Monthly Archives: November 2013

What I’m NOT thankful for: Alzheimer’s

granma jane

Dear Alzheimer’s, I understand you’ve met my Nother. She’s my step-mother, actually. But step-mother sounds so wicked, and she’s anything but that. She’s my other mother, another mother, she’s my Nother. Quite honestly, you’re going to be hard pressed to find a better person. I’m not ashamed to brag on her, but she’s beautiful, intelligent, nurturing and, in my eyes, could absolutely do it all. So, Alzheimer’s disease, you understand when I say, “You suck.”

Sure, every cloud has a silver lining. Now, as her memory begins to dim, she thinks all my stories are really funny even if I tell the same one over and over. Except, really, she thought I was terrific even before this, and I if I told the same story over and over, she didn’t care and still thought I was pretty funny. So I think we can’t count that. Which leaves nothing, actually. There is no silver lining to having Alzheimer’s.

As unspeakably awful as a cancer diagnosis can be, you at least have a chance to fight it with surgery, chemotherapy and radiation. People rally around you, have benefits to help out and talk about how brave you are. Even if you don’t win. People hesitate to rally around Alzheimer’s, because it’s awkward and uncomfortable. What do you say to the person who may or may not be able to put you in context or be able to decipher exactly what the relationship and history is between you?

Alzheimer’s creeps in like an insidious fog and takes away the very things that make you who you are: your past, then your future and eventually even your present. Left behind is a person who looks like who you were, but isn’t. A mother, a wife, a mentor, a friend are taken, stolen away piece by piece. It’s as if every day she takes one step further away to a place where we can’t go or bring her back from.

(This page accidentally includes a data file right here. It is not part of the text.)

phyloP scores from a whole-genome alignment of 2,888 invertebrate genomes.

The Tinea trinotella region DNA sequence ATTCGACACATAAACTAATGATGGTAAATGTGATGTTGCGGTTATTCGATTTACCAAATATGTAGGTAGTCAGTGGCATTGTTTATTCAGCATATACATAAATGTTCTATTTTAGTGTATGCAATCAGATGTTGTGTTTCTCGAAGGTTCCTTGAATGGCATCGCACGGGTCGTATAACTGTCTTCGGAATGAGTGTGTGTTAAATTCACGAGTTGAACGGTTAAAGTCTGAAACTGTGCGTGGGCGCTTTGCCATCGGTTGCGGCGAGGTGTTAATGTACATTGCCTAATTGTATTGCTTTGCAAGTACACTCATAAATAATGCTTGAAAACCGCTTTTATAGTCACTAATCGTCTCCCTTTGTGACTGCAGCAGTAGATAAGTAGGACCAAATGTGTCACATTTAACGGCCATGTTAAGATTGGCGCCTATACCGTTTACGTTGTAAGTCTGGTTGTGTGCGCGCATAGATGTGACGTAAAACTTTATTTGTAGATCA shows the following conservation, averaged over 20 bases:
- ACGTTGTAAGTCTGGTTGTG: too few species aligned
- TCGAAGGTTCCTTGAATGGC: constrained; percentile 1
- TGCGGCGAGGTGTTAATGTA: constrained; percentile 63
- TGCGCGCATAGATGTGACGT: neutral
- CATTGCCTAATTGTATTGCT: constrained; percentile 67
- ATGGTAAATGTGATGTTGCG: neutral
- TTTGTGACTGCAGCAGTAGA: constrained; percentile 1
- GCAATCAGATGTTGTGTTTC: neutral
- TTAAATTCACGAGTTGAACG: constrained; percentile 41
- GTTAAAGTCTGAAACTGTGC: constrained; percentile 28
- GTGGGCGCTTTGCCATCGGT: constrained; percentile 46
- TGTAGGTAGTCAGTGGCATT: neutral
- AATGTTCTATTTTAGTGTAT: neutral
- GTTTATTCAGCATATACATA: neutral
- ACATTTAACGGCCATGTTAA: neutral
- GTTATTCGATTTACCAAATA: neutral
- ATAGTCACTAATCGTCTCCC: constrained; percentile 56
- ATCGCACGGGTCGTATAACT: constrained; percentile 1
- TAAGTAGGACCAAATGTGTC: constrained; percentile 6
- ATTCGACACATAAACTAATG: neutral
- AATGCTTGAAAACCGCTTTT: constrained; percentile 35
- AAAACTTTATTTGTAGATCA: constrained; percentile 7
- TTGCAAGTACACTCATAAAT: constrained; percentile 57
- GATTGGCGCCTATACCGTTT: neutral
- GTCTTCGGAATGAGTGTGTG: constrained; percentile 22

So, Alzheimer’s, I’d tell you to go pick on someone your own size, except I wouldn’t wish you on my worst enemy. Obviously, I can’t stop you. The families who are affected can’t stop you. And, at this point, doctors can’t stop you, either. But know that we won’t forget the fight against brain disease and mental illness, no matter how daunting and difficult it is. It doesn’t get much worse than Alzheimer’s but hopefully soon, it will get better.

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SMACKDOWN: Flies v Mosquitoes

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Texas (where I’m from) and Saudi Arabia (where I live) have a lot of things in common. Texas has big, wide-open spaces. Saudi Arabia has big, wide-open spaces. Texas has its share of crazy people in its government, and so does Saudi Arabia. Texas and Saudi Arabia both have a lot of oil. Texas has mosquitoes that will drive you to drink. But this is where it splits. Saudi Arabia doesn’t have a lot of mosquitoes (which may explain why they don’t drink), but they do have flies. And the flies can make you nuts.

In the late summer on the Texas coast when the mosquitoes are being blown in off the salt grass in clouds, you always have a plan of defense. You can spray yourself in Teflon Off, fog your yard, stay inside, wear long sleeves, and if one lands on you, you smack the little bugger. Game over. You always have sense of superiority over the mosquito; feel that you go into it with an advantage.